You can count on duo Sleaford Mods to tell it straight: “Your head’s full of sauce, you’re a tin of baked beans,” frontman Jason Williamson barks on “Right Wing Beast.” That’s just one insult among many that populate UK Grim, the post-punk duo’s latest collection of minimally appointed electro-rock. Rapping and reciting over producer Andrew Fearn’s bass throbbing and direct beats—think Mark E. Smith raised on Wu-Tang—Williamson sounds perfectly at home in the discontent, like a town crier who’s less interested in spreading the news than he is in poking holes in the official story.
UK Grim picks up where the band’s last outing, 2021’s Spare Ribs left off, doubling down on the agit-pop trappings and featuring collaborators, like Florence Shaw of Dry Cleaning, and more surprisingly, Perry Farrell and Dave Navarro of Jane’s Addiction. Farrell’s distinct, rock god wail contrasts against Williamson’s blunt bursts, a novel taste that makes you wonder where the Mods might go next. We rang up Williamson and Fearn via Zoom to discuss the new record, calling out online trash talkers, and stealing beers at the pub in the old days. | j woodbury
Aquarium Drunkard: Before we get into the proper talk, I want to ask a personal question. Jason, I’m also named Jason. Has our name fallen completely out of fashion? I feel like I don’t meet young Jasons.
Jason Williamson: [Laughs] No, it’s a seventies name, isn’t it? Seventies and eighties name. But you know what, Andrew is the same. I don’t come across any kids called Andrew. These names are of their time, I would imagine a little bit. Do you know what I mean?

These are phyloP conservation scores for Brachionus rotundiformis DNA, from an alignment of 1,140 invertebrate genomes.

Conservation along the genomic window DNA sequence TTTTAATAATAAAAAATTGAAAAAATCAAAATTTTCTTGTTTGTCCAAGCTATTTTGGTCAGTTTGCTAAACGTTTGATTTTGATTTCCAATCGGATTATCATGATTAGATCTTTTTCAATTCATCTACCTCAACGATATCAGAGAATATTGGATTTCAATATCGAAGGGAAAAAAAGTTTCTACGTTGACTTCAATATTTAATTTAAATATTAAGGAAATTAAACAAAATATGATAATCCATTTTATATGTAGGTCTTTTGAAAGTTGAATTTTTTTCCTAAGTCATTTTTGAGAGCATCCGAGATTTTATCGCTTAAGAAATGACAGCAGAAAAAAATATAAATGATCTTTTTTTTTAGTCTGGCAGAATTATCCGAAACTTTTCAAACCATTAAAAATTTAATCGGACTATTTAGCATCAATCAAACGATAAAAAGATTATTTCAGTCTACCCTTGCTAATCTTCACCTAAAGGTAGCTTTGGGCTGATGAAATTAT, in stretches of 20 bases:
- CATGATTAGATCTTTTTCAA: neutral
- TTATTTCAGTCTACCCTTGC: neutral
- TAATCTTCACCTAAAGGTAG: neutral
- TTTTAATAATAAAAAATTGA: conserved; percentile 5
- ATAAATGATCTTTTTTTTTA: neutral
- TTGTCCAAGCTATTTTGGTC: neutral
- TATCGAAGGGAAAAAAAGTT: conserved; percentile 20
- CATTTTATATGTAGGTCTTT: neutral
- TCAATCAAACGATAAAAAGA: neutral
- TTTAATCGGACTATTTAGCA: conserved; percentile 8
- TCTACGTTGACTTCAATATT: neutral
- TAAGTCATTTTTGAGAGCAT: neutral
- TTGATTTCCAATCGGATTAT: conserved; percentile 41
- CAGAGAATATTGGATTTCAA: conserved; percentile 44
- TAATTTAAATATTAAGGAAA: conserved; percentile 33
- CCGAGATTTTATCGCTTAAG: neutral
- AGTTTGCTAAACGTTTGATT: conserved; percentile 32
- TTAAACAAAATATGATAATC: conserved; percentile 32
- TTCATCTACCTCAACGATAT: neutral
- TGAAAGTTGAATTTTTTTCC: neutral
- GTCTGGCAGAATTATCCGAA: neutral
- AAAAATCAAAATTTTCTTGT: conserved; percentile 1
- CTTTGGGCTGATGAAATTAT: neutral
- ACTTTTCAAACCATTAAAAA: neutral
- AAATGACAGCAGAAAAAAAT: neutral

Andrew Fearn: Kids are called things like Charlie and stuff, aren’t they?
Jason Williamson: Oh god. Rufus or whatever. Old names.
AD: UK Grim is another gem. I liked Spare Ribs an awful lot too. How do the two records feel connected to you? Did they come out of roughly the same timeframe?
Andrew Fearn: Maybe not the same time, but it’s definitely quite a continuation.
Jason Williamson: Spare Ribs switched up a bit. And UK Grim follows suit. Which was the plan, to write and album that was on the same level as Spare Ribs.
AD: These records have both gotten a lot of attention, more than you might expect given the aggression and the minimalism—both things that make them very strong records of course, but not what’s usually associated with the mainstream. If asked to speculate what do you think people are latching onto in your music?
Jason Williamson: They’re pop songs, essentially, a lot of them. And I think people connect with that. They connect with the lyrical content, and they also connect with Andrew’s music—which is really inventive. You can tell it’s Andrew, you know? He’s on his own with his music, just like I guess we are on our own as a band, you know what I mean? And you know I think people respond to that as well. It’s a familiar originality.
AD: Jason, how do you get music from Andrew? Do you get fairly completed tracks? Do you write the the structure in mind or is it the other way around?
Jason Williamson: Sometimes. But sometimes he’ll send me a song and it’ll be unstructured, but then I’ll write a song over it and that gives it a real different edge. We don’t chop it up as much as we used to. Sometimes they are complete works already.